A CPU core is a CPU’s processor. In the old days, every processor had just one core that could focus on one task at a time. Today, CPUs have been two and 18 cores, each of which can work on a different task. As you can see in our CPU Benchmarks Hierarchy, that can have a huge impact on performance.
A core can work on one task, while another core works a different task, so the more cores a CPU has, the more efficient it is. Many processors, especially those in laptops, have two cores, but some laptop CPUs (known as mobile CPUs), such as Intel’s 8th Generation processors, have four. You should shoot for at least four cores in your machine if you can afford it.
Most processors can use a process called simultaneous multithreading or, if it’s an Intel processor, Hyper-threading (the two terms mean the same thing) to split a core into virtual cores, which are called threads. For example, AMD CPUs with four cores use simultaneous multithreading to provide eight threads, and most Intel CPUs with two cores use Hyper-threading to provide four threads.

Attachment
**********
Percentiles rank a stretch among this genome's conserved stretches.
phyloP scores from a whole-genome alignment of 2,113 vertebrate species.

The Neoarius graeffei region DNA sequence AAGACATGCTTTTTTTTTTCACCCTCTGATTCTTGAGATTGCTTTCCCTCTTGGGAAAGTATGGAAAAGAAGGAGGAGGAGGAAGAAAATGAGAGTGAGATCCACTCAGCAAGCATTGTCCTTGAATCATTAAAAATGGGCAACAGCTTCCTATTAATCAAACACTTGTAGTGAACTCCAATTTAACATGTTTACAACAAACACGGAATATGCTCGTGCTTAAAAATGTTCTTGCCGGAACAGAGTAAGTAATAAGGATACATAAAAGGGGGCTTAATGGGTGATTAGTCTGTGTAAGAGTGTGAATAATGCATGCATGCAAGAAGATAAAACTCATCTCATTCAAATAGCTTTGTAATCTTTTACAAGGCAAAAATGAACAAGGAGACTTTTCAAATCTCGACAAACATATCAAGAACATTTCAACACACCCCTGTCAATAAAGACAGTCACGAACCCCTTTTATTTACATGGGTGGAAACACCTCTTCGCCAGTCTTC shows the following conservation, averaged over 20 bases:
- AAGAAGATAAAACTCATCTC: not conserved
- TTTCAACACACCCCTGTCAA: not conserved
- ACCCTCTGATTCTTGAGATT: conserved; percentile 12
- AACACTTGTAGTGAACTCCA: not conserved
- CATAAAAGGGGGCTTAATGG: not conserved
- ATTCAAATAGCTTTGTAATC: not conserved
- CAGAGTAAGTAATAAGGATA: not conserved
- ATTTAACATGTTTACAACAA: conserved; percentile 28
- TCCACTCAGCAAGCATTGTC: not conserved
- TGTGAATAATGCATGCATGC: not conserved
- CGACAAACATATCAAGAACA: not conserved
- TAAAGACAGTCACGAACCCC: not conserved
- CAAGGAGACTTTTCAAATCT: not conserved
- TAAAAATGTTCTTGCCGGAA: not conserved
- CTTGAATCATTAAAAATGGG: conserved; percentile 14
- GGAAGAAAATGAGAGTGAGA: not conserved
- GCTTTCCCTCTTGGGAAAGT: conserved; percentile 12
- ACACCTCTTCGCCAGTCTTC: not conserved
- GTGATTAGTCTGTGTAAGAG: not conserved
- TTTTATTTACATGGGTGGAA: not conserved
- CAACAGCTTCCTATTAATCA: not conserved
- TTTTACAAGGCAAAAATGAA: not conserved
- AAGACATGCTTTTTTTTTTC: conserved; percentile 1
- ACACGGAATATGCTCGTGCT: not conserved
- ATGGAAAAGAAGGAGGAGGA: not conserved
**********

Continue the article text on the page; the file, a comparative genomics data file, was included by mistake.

Some apps take better advantage of multiple threads than others. Lightly-threaded apps, like games, don't benefit from a lot of cores, while most video editing and animation programs can run much faster with extra threads.
Note: Intel also uses the term “Core” to brand some of its CPUs (ex: Intel Core i7-7500U processor). Of course, Intel CPUs (and all CPUs) that do not have the Core branding use cores as well. And the numbers you see in an Intel Core (or otherwise) processor is not a direct correlation to how many cores the CPU has. For example, the Intel Core i7-7500U processor does not have seven cores.
This article is part of the Tom's Hardware Glossary.
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Scharon Harding has a special affinity for gaming peripherals (especially monitors), laptops and virtual reality. Previously, she covered business technology, including hardware, software, cyber security, cloud and other IT happenings, at Channelnomics, with bylines at CRN UK.